Shodoshima is the most famous island in the Setouchi Triennale for Japanese people, but not because of the Triennale. It was originally famous for a 1954 movie called “24 Eyes” about the lives of a teacher and her class in the buildup to WWII. Recently, Shodoshima has become famous for its olive plantations as well as soy sauce factories. The art is scattered mostly on the southern shores between Tonosho and Sakate. There are a few artworks in the mountains at Shodoshima’s famous rice terraces in Nakayama and the adjoining valley, Hitoyama.
Getting to the Island
Shodoshima has several ports with a lot of regular ferry service between several ports and Takamatsu. Shodoshima is also a good starting point to access the nearby islands as well.
From Takamatsu, the easiest way to access Shodoshima is via Tonosho Port with several sailings of both regular and fast ferries. Kusakabe is the second most popular port, also with regular and fast ferries. Ikeda has several regular ferries and Sakate has a few ferries a day, but the ferries to Sakate depart from Higashi Takamatsu, about 4 km east of the central port in Takamatsu.
- Regular Ferry: 690 yen each way (to all ports)
- Fast Ferry: 1170 yen each way (both Tonosho and Kusakabe)
- Note: 1550 yen for the last fast ferry of the day to/from Tonosho
From Okayama, there is a bus service from Okayama Station to Shin Okayama Port (approximately 40 minutes) where you can board a ferry to Tonosho. Alternatively, you can take a regular train to Hinase (approximately 55 minutes) and take a ferry to Obe on the north shore. Obe is very remote on Shodoshima and would require a rental car as bus service is sporadic.
- Shin Okayama to Tonosho: 1050 yen each way
- Hinase to Obe: 1030 yen each way
From Uno, there is a regular and fast ferry to Tonosho that makes stops at Ieura and Karato on Teshima along the way.
- 1230 yen each way (regardless of service)
From Teshima, the main service is the same as the Uno service. There is also a special weekend ferry that goes between Honmura on Naoshima, Karato on Teshima, Sakate, and Higashi Tonosho. This ferry has a sporadic schedule and you must check the timetable.
- Ieura to Tonosho: 770 yen each way (regardless of service)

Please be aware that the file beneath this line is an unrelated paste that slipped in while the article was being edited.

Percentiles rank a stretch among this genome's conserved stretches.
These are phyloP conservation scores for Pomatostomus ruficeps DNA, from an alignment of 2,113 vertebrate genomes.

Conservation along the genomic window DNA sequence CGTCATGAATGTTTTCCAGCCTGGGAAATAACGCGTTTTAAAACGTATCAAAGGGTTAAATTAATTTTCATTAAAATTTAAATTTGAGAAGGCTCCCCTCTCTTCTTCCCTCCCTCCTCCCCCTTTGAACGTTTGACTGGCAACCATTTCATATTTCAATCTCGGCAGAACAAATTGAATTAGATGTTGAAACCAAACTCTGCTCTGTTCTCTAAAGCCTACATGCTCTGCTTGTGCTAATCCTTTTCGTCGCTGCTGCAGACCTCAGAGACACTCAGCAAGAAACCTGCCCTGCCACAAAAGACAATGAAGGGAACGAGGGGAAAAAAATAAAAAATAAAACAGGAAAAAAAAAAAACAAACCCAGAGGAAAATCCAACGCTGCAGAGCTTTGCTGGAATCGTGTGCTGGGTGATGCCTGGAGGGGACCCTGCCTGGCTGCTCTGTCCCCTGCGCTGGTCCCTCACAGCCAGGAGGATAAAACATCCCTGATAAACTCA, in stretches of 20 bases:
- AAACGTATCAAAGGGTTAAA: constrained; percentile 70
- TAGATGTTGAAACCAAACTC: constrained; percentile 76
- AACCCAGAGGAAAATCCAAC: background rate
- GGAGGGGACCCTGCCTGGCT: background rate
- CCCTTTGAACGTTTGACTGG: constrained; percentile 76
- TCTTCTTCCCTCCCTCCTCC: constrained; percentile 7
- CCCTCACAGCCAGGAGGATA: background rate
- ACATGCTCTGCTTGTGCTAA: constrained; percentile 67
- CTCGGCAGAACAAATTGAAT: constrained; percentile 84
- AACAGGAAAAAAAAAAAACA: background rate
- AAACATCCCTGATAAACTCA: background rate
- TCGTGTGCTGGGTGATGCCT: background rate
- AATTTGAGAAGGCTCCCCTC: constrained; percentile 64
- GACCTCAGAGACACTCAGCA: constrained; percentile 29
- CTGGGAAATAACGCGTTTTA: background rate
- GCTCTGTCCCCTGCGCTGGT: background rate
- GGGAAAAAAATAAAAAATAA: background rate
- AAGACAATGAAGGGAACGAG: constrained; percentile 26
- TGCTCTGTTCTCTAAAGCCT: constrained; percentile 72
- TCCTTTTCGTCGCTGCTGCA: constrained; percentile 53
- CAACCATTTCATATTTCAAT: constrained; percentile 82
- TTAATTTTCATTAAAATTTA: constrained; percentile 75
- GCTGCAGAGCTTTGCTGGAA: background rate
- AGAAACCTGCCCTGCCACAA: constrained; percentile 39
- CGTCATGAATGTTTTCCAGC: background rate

- Karato to Tonosho: 480 yen each way (regardless of service)
- Special Ferry: 2000 yen per trip
From Naoshima, there are fast ferry sailings each way between Miyanoura and Tonosho. There is also a special weekend ferry that goes between Sakate, Higashi Tonosho, Honmura, and Karato on Teshima. This ferry has a sporadic schedule and you must check the timetable.
- 1200 yen each way
- Special Ferry: 2000 yen per trip
From Himeji, there are several sailings to Fukuda on Shodoshima. Fukuda is very remote on Shodoshima and would require a rental car as bus service is sporadic.
- 1520 yen each way
From Kobe, there are a few sailings to Sakate but it takes 3 hours each way.
- 1990 each way
Between Tonosho and Takamatsu, ferries run from approximately 6:00 to 20:30. There is usually 1 regular and 1 fast ferry per hour. Between Kusakabe and Takamatsu, regular and fast ferries alternate each hour. For the other ferries, it is best to check as services vary.
Please check the ferry schedule for precise times.
Getting around the Island
Shodoshima is a big island that requires planning. There are a variety of methods to get around the island to see the various artworks. By far, the best method of transportation is by car. If that is not possible, a combination of buses and bicycles work very well.
In the north of Shodoshima as well as the Mito Peninsula a car is necessary to visit the artworks. Buses are available but services are sporadic making it difficult to see the art and leave in a timely manner. Tonosho Port has several rental car shops within walking distance but reservations are highly recommended. There is one other rental car shop in Tonosho’s town with a free shuttle service but it must be arranged.
- Approximately 6000 yen for a mini-car for 4 hours